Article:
If you've been tracking the news from the tech world the past couple of weeks, chances are pretty good -- especially now that the company has more members than most nations have citizens -- that you've heard about the latest hot water that Facebook has found itself in.
In the newest "scandal," online social network goliath Facebook tried to redesign its home page to give it more "Twitter-like" features -- a not-unexpected move after the company was rebuffed in its attempt to buy the real company. But Facebook's 175 million users -- or at least the noisiest couple million of them -- would have none of it.
We know that because a couple months ago, in an effort to forestall a repeat of its two previous "scandals" -- the Beacon program that shared (sometimes embarrassing) user purchase records with its Facebook "friends," and a change in terms of usage that gave the company ownership of all information on user self-designed pages -- Facebook decided to let its users vote on all new changes to the site.
Now, in the first real test of this user plebiscite program, Facebook's latest information mining/money-making scheme has gone down in flames. The actual vote was 80,400 for the new design and more than 1.2 million against. Comments ranged from "This new look sucks big time" to "This is just about the worst thing ever."
I'd say that's a pretty decisive victory for the status quo.
In his blog, Facebook's director of product, Christopher Cox, tried to put a positive spin on the results, while still rationalizing similar moves in the future: "Redesigns are generally hard to manage, in part because change is always hard and in part because we may miss improvements that any individual user may like to see. We keep in mind that there are 175 million people on Facebook, and everyone uses the site differently."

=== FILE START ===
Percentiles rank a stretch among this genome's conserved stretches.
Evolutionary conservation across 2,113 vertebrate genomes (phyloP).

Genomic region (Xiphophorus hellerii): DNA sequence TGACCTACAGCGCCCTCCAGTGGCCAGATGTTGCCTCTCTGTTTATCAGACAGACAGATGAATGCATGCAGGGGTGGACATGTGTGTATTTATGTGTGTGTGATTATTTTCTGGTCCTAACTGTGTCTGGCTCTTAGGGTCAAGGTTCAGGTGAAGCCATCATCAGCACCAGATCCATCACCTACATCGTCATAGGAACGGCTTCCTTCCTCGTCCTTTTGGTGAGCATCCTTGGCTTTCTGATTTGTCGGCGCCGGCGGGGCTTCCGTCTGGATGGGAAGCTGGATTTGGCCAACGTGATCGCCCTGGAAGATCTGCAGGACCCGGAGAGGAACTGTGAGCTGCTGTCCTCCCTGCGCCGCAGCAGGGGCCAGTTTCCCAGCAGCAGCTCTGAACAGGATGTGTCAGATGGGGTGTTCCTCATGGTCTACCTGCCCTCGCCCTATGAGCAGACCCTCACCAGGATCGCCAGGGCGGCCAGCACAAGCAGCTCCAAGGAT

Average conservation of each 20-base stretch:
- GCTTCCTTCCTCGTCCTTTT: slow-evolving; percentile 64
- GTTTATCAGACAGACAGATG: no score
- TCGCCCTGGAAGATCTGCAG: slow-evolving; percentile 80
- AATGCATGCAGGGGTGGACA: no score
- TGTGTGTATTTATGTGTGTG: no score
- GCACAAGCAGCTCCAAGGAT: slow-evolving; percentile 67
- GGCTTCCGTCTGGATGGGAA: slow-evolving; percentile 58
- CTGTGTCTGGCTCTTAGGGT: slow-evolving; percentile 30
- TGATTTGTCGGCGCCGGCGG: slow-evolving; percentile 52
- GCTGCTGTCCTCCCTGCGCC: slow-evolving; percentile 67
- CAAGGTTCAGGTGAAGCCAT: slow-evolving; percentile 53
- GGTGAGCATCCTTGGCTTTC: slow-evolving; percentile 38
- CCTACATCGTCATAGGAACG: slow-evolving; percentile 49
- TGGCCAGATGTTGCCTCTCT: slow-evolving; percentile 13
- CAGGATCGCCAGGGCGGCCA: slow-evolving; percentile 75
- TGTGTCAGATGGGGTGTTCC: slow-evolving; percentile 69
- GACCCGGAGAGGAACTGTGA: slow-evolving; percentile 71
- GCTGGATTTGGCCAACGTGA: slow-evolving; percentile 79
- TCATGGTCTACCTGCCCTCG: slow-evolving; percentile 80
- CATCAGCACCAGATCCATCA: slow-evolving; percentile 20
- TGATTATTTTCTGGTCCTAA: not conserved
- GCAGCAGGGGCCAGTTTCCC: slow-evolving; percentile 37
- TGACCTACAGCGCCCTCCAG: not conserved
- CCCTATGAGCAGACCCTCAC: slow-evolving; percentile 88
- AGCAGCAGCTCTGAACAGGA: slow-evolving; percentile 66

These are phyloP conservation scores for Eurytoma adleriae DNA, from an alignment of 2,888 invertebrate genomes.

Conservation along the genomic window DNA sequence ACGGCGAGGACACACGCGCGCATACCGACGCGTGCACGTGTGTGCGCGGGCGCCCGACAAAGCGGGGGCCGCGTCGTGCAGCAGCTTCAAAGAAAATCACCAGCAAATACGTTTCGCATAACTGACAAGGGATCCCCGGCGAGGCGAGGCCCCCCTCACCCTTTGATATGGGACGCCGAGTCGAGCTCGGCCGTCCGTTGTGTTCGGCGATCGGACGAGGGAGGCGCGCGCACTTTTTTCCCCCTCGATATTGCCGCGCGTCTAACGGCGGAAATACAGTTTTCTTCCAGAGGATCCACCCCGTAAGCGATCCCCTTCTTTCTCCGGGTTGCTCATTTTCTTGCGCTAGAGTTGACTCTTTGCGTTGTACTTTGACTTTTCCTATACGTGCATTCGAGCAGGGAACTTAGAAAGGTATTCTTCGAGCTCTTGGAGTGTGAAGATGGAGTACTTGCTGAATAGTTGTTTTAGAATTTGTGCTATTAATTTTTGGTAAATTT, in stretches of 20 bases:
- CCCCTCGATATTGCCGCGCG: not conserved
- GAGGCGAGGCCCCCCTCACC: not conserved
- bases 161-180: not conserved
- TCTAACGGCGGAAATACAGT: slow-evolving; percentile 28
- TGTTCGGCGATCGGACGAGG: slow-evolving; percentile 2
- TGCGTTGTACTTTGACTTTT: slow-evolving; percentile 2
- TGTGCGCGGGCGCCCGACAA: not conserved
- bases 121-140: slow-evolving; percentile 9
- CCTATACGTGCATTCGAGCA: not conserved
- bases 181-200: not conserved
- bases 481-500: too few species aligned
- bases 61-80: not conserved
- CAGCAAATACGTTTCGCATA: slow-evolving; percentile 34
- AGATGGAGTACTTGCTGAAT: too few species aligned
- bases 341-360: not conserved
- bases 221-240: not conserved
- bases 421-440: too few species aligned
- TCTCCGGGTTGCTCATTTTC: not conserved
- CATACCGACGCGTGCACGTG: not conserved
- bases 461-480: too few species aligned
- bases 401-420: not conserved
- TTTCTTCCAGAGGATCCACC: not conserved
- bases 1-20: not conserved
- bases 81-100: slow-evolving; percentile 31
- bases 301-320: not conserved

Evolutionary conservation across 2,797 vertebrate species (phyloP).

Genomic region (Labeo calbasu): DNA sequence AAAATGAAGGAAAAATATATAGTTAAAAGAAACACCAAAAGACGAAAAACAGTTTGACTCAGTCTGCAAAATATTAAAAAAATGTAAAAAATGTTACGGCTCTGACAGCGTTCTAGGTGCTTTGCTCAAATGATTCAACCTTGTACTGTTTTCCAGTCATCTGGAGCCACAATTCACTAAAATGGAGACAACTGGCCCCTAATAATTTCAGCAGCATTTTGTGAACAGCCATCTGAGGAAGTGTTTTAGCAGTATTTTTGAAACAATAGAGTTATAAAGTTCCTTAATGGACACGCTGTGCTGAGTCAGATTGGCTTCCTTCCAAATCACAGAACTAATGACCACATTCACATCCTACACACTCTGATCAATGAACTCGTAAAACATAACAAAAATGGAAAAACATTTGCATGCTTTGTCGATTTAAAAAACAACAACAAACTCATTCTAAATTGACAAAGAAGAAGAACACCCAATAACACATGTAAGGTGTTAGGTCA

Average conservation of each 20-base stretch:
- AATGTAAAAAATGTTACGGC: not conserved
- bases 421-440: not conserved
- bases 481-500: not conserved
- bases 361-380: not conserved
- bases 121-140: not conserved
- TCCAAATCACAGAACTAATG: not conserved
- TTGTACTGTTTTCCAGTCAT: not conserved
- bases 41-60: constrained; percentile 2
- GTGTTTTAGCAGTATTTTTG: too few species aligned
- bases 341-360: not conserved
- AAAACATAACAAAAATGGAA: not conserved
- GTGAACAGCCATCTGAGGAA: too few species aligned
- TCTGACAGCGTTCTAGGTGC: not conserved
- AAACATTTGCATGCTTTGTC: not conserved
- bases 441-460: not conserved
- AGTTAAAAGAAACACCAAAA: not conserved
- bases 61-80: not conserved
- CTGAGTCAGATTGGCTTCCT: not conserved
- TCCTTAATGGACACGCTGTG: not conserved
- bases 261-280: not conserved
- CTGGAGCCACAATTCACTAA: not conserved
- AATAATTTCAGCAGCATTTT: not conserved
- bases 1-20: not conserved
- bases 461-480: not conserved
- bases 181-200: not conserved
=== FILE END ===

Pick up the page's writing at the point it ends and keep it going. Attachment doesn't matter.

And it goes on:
In fact, Facebook did stick with a few minor changes to the page, and although it did get some negative comments, they were nothing like the avalanche following the big change.
As I predicted a couple weeks ago, this latest failure will not be enough to stop Facebook from continuing to try and implement new money-making features on its site. It has to: The original business models for most of the great Web 2.0, online community sites failed to elucidate a serious revenue model and, now, if those companies are to thrive, they are going to have to make real profits commensurate with their vast size.
But what interests me about the latest wrinkle in the Facebook story are the consequences for that company in trying to respond to the demand by the users for a say in future content decisions, doing just that and getting hammered in a different direction. My suspicion is that many companies right now are watching Facebook's problems and deciding that enlisting users in the strategic planning process is a terrible, terrible mistake.
I think they are drawing exactly the wrong conclusion.